Finally, as we bask in the convocation glow it helps to remember that whatever the speakers say in congratulation, we’ve each had our own private path to the top. Sometimes distance education can seem like it fits all types of lifestyles and other times it seems to match distinct types; chatty Kathys probably are less suited to solitary studies than Booker T. bookworms. Yet beyond it all is the fact that, like any experience that, let’s face it, we do pay for, there has to be a certain amount of marketing and branding that goes on. So, if at convocation we hear something from the stage that doesn’t’ match our own narrative or fit our own story then we can recall the case of Chief Seattle, an ostensible spokesperson for environmentalist anti-colonialsm.
Chief Seattle is famously attributed with the bumper sticker line “When the last tree has been cut down, the last fish caught, the last river poisoned, only then will we realize that one cannot eat money” (Quote Investigator, online). The truth, it turns out, is that the real Chief Seattle was pressed into propaganda service by well-meaning, but somewhat duplicitous screenwriters. Seattle “did give a speech in 1854, but he never said “The earth is our mother.” Nor did he say “I have seen a thousand rotting buffaloes on the prairie, left by the white man who shot them from a passing train.” There were no bison within 600 miles of the chief’s home on Puget Sound in the Pacific Northwest, and trains to the West were years away. The words Chief Seattle have become famous for were written by Ted Perry, the screenwriter for Home, a 1972 film about ecology” In fact, “Chief Seattle is probably our greatest manufactured prophet,” said David Buerge, a Northwest historian” (Snopes, online). At AU, our success is more than a caricature as comeback student of the millennium.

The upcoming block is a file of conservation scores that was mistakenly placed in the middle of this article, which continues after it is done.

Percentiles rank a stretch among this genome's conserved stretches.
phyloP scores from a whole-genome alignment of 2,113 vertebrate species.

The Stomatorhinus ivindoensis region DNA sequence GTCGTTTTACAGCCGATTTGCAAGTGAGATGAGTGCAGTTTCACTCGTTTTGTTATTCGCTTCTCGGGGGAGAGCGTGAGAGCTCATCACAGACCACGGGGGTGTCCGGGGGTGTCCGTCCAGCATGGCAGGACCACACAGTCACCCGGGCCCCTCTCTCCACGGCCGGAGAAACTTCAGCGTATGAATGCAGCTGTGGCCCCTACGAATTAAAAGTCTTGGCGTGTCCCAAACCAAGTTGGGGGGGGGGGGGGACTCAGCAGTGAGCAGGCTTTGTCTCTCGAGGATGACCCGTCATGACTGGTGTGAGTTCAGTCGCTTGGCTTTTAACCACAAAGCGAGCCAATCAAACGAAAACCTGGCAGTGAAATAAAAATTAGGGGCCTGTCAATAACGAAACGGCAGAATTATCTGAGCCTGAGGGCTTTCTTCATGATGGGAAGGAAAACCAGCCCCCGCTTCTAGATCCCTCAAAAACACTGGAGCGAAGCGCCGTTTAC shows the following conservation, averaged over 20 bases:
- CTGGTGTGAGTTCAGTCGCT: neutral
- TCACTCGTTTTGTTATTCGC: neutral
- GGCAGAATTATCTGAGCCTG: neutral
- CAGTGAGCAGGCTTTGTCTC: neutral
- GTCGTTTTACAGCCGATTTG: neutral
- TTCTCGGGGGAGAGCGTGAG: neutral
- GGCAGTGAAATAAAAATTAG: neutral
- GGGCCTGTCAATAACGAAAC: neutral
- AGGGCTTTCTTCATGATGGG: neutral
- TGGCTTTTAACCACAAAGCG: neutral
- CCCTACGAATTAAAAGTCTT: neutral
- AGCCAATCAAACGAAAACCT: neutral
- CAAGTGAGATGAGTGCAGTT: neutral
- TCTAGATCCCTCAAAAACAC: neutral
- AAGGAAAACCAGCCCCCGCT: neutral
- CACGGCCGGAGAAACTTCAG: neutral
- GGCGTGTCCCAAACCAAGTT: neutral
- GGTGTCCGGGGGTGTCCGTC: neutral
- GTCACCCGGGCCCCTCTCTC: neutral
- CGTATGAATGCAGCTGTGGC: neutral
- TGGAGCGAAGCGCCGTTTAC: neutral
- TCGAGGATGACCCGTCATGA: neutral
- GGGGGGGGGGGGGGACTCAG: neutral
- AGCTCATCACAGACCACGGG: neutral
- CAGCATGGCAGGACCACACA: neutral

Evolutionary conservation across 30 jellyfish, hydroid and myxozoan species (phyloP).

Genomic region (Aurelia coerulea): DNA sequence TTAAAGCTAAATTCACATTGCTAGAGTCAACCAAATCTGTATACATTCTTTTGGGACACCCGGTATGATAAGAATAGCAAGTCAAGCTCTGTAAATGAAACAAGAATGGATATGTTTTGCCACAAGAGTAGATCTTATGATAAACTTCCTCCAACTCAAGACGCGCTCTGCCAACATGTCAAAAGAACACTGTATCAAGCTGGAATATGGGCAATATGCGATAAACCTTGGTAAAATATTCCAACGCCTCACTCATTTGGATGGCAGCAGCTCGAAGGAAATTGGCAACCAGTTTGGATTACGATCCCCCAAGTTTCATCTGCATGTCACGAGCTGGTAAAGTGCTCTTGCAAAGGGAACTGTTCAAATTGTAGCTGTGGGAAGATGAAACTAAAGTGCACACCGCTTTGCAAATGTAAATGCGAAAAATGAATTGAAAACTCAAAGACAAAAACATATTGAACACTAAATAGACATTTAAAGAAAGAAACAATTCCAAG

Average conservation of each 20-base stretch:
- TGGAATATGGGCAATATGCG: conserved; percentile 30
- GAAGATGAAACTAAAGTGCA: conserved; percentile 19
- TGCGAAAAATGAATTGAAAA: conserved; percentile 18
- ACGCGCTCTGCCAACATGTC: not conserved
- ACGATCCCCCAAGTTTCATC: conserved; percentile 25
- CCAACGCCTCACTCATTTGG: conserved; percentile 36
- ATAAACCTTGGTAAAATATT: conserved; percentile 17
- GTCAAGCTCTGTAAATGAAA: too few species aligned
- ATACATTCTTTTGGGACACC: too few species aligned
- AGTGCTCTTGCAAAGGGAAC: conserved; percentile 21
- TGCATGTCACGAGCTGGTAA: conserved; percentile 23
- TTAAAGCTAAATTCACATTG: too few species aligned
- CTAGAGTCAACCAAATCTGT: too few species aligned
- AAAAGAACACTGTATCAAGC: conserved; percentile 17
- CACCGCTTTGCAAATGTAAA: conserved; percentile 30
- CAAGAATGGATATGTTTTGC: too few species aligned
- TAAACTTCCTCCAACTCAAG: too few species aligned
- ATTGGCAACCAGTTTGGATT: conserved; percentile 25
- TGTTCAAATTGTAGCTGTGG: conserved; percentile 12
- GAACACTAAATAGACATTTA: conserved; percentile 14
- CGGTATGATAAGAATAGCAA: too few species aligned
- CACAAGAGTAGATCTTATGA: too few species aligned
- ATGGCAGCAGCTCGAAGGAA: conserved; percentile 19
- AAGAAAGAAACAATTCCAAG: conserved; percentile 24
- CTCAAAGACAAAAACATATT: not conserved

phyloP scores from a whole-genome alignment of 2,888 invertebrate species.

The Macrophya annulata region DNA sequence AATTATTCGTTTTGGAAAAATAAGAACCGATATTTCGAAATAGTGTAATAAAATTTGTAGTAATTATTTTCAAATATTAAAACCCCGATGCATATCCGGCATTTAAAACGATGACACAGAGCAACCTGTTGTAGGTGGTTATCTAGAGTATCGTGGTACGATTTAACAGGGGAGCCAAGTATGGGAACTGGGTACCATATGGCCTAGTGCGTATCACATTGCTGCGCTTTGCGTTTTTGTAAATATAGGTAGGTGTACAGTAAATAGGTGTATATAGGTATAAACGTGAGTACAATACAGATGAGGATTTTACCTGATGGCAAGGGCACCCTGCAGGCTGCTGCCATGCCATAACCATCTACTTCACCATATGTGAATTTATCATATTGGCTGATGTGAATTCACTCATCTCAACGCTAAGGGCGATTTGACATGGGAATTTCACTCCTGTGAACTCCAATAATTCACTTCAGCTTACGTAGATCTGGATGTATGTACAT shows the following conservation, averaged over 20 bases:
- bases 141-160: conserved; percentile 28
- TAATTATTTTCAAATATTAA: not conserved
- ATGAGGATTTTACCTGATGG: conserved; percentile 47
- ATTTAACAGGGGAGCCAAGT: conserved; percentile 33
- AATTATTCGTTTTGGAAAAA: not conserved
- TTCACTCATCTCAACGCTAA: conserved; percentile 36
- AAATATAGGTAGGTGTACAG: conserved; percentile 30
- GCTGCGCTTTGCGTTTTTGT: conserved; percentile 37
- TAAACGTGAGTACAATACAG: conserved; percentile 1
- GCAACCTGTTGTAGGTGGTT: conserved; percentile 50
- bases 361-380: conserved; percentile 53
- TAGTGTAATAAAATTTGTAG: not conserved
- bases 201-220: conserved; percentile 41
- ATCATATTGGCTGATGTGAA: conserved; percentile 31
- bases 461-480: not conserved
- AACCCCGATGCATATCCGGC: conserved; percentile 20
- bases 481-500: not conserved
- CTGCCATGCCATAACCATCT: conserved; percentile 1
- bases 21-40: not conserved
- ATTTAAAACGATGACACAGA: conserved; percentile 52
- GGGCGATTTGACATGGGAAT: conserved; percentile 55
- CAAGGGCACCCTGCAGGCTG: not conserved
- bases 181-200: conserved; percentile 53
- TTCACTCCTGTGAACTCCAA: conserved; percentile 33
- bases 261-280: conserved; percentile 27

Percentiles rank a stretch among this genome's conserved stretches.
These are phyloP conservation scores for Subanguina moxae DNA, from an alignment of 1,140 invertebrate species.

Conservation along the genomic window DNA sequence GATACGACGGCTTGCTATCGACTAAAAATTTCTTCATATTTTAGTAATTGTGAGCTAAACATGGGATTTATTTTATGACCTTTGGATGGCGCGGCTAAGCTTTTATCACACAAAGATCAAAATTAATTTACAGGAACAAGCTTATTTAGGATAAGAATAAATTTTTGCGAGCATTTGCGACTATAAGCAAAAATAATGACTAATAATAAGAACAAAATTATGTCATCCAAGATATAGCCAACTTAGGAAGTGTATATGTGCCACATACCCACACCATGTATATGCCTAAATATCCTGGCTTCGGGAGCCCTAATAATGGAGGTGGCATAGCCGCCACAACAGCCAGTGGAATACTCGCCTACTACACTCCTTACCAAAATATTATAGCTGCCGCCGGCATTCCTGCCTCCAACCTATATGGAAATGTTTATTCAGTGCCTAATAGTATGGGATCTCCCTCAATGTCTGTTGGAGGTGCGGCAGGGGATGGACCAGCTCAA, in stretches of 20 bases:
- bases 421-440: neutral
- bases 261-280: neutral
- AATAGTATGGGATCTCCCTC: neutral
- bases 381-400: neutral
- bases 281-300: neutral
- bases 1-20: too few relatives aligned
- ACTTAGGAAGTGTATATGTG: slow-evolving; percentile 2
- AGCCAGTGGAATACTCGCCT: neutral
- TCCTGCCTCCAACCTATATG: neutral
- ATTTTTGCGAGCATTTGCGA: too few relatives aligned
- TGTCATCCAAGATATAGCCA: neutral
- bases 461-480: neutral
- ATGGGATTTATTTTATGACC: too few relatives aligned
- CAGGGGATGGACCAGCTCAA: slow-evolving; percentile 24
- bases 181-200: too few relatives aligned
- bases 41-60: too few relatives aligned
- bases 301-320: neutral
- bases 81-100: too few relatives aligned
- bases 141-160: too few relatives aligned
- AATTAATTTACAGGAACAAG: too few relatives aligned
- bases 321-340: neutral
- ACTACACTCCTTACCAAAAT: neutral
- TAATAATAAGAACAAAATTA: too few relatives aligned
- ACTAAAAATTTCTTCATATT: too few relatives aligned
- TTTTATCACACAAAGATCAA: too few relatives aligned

Unlike Hollywood movie convocations, with their glitz and vapidity, Athabasca convocation is a unique and authentic experience. We don’t need to create mythologies around our studies; we know how awesome we are. And we don’t have to exit through the gift shop or endure any cultural appropriation along the way. The essence of the AU student body isn’t a pep rally or a politicized activist desire that, when meeting setbacks, requires a comfort puppy or pony. AU success is about the satisfaction of an academic job well done; the rewards are in our work.
So, just as we have to be wary of difference when thinking of the very real shared experience we have with other Athabasca students, we have to take a critical stance toward quotes and perspectives than seem natural and believable. The essence of the Athabasca experience is as diverse as the planet we inhabit and the only statement that really summarizes us all is: we are resilient. Removed from what appears to be our natural learning environment, a classroom, we succeed where others fall.
Whatever our expectation of convocation, I can guarantee the experience will be fascinating—not because it matches what we imagine in advance—but because it surpasses what we’ve come to expect from our mental stereotypes about distance students and, indeed, the fairly isolated town of Athabasca itself. Whatever our image of our fellow students may be, the best way to test that hypothesis is to attend actual convocation and have a few conversations with tutors, instructors and workers in and around the campus and the town. We may feel like that last student in a class, and like the last tree in a forest, but meeting and greeting others of our ilk is an enlightening and worthwhile experience. If I could I’d attend convocation every year.